The Danish edition of Computerworld Online (http://www.computerworld.dk) has thrown out most of the basic journalistic tools on its new front page:Articles are no longer organized by priority, only by time stamp.Priority has been given to tagging all articles. The idea is to focus on building related content around articles.All headlines are the same size, no matter how important the story. The entire site navigation has been hidden under a link.Some ads are the same font size and type as news articles, but have been marked with a grayish "advertisement" label.All users now can blog on the site.
Editor Mikael Lindholm argues that the new site is user-centric, whereas the old site was based on newspaper design. The site design looks more like the average blog than anything else.
It's true that some elements of early Web design (including site navigation) seem to be used very little by users. Maybe we should look for better ways to build navigation.
However, I personally believe that online journalists have plenty to learn from newspaper design. We still tell all our stories in the same "design," no matter what type of story it is. Why? Simply because the average content management system (CMS) is as comfortable as a coffin when it comes to bringing a story to life. To me, the new Computerworld site design looks almost like giving up before learning to use basic tools of online communication.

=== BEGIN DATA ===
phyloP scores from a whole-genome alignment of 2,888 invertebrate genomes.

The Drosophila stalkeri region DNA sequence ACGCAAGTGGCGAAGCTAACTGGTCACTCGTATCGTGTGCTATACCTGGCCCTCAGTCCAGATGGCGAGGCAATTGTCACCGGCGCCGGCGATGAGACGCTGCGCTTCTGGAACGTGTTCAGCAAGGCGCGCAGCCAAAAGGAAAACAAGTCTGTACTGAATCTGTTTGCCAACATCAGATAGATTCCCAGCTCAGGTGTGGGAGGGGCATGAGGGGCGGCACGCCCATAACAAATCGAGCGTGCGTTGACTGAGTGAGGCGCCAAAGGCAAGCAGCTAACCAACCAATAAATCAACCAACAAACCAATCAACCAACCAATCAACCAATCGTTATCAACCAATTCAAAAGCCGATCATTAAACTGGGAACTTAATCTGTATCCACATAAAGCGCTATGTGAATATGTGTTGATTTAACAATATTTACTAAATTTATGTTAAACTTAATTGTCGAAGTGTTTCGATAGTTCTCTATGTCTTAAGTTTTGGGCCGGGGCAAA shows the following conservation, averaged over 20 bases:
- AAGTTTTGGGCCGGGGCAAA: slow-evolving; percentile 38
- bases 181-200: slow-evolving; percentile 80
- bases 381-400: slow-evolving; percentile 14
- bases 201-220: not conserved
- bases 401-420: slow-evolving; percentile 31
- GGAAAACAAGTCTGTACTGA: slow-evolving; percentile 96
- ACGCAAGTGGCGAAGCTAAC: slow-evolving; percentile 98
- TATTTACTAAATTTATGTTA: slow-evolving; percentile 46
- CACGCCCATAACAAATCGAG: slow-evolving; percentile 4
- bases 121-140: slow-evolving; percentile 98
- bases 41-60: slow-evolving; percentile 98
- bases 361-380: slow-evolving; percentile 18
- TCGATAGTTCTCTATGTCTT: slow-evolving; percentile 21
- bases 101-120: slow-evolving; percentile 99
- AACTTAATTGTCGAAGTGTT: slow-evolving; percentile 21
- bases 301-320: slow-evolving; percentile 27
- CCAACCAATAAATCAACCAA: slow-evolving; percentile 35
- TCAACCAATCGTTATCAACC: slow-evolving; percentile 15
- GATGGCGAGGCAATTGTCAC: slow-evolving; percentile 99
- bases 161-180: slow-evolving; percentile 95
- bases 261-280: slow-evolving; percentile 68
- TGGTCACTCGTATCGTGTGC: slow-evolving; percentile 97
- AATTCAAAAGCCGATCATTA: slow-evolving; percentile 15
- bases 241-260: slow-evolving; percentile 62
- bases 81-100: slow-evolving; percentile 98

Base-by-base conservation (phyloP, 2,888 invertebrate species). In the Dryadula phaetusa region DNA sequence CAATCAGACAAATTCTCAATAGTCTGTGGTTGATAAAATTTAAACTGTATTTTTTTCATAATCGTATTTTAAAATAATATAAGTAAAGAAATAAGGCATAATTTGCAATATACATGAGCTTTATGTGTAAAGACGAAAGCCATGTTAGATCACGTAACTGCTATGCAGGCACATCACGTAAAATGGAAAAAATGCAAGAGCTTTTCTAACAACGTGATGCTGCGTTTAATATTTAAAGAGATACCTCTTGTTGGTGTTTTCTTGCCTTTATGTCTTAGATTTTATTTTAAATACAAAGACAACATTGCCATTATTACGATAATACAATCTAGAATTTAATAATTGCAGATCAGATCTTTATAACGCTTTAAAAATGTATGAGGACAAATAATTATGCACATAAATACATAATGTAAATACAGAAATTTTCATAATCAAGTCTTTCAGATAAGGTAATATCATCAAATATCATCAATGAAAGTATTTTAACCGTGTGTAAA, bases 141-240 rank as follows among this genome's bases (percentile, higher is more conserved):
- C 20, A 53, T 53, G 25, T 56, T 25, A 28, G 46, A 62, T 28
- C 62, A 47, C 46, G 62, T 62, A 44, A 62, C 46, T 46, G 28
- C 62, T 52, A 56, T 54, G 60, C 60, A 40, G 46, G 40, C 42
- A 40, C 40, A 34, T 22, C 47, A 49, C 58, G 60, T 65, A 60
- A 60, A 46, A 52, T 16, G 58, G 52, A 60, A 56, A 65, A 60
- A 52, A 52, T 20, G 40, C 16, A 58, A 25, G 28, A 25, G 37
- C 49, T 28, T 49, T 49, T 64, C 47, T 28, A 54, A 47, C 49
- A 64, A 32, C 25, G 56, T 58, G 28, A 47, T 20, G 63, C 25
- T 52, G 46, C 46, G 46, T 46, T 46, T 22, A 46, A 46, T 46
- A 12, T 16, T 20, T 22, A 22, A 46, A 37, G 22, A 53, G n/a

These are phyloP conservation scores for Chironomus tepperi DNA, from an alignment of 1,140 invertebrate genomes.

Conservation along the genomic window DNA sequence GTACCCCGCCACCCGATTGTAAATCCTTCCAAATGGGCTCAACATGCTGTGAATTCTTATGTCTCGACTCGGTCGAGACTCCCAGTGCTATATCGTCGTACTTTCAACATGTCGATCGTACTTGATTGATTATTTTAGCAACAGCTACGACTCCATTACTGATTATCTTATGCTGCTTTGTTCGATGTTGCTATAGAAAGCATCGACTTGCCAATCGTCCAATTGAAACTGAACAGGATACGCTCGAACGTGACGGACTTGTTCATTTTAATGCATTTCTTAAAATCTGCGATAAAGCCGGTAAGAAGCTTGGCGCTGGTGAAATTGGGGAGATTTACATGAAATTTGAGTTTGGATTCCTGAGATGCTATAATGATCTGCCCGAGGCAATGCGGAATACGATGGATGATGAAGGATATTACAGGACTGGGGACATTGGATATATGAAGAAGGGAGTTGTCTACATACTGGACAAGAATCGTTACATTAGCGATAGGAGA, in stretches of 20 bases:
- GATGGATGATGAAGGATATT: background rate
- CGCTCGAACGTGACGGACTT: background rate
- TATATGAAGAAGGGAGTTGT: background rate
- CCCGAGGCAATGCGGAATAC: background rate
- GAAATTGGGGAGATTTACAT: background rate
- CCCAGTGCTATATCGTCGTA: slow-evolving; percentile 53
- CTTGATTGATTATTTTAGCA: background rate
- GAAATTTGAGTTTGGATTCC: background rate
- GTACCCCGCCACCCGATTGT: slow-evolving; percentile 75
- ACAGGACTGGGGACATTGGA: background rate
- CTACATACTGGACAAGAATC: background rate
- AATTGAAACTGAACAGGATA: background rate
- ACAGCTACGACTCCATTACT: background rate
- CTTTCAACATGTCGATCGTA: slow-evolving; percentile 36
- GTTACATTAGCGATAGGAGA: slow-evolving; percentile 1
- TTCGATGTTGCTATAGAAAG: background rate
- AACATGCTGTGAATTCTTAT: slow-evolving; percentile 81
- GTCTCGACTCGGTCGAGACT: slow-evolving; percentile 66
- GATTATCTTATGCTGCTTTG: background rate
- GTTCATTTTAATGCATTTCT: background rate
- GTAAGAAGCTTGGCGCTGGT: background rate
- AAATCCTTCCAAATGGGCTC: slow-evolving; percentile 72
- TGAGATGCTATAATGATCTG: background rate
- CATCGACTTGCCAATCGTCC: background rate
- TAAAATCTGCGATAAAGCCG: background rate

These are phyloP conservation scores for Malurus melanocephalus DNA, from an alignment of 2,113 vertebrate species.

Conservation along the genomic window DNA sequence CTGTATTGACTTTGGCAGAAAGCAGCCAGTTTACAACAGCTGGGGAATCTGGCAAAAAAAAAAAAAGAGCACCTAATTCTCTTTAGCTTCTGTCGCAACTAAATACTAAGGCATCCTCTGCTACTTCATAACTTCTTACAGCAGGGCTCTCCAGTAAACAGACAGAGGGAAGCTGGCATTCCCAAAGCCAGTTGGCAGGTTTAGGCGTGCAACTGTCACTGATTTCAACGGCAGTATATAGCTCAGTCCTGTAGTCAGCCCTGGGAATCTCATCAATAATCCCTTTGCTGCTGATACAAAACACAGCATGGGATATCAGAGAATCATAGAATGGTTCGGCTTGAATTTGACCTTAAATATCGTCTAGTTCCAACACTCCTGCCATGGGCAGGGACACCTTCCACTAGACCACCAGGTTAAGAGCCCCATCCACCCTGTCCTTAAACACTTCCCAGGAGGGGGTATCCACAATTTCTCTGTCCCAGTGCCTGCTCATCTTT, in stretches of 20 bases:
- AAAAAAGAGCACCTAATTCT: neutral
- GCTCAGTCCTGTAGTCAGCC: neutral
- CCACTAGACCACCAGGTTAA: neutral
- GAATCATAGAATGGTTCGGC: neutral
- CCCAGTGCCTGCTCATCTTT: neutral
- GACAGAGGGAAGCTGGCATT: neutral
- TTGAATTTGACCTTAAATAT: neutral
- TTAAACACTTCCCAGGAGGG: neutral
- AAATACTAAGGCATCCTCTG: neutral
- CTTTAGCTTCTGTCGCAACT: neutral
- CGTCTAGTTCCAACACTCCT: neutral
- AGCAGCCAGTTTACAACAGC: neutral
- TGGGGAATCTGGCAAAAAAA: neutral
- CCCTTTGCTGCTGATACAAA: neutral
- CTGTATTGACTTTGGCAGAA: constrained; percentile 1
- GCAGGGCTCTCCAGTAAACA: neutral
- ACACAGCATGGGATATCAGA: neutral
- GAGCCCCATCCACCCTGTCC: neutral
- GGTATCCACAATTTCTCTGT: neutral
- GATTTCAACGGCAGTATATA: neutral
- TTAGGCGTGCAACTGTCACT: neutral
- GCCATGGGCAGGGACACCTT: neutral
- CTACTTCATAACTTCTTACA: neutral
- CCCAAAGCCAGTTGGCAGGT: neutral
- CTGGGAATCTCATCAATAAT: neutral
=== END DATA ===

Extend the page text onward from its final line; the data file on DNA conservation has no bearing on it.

Strangely, only two months ago Mikael Lindholm quoted Microsoft's anthropologist Anne Kirah: "Print media is capable of things that the online can't do. The text, the layout, the colors, the layout, and the context makes it easier to remember and understand things when we see it on paper." (I hope I have quoted her correctly, since that's a translation of a translation).
So, why not learn a little from paper design instead of throwing it all out?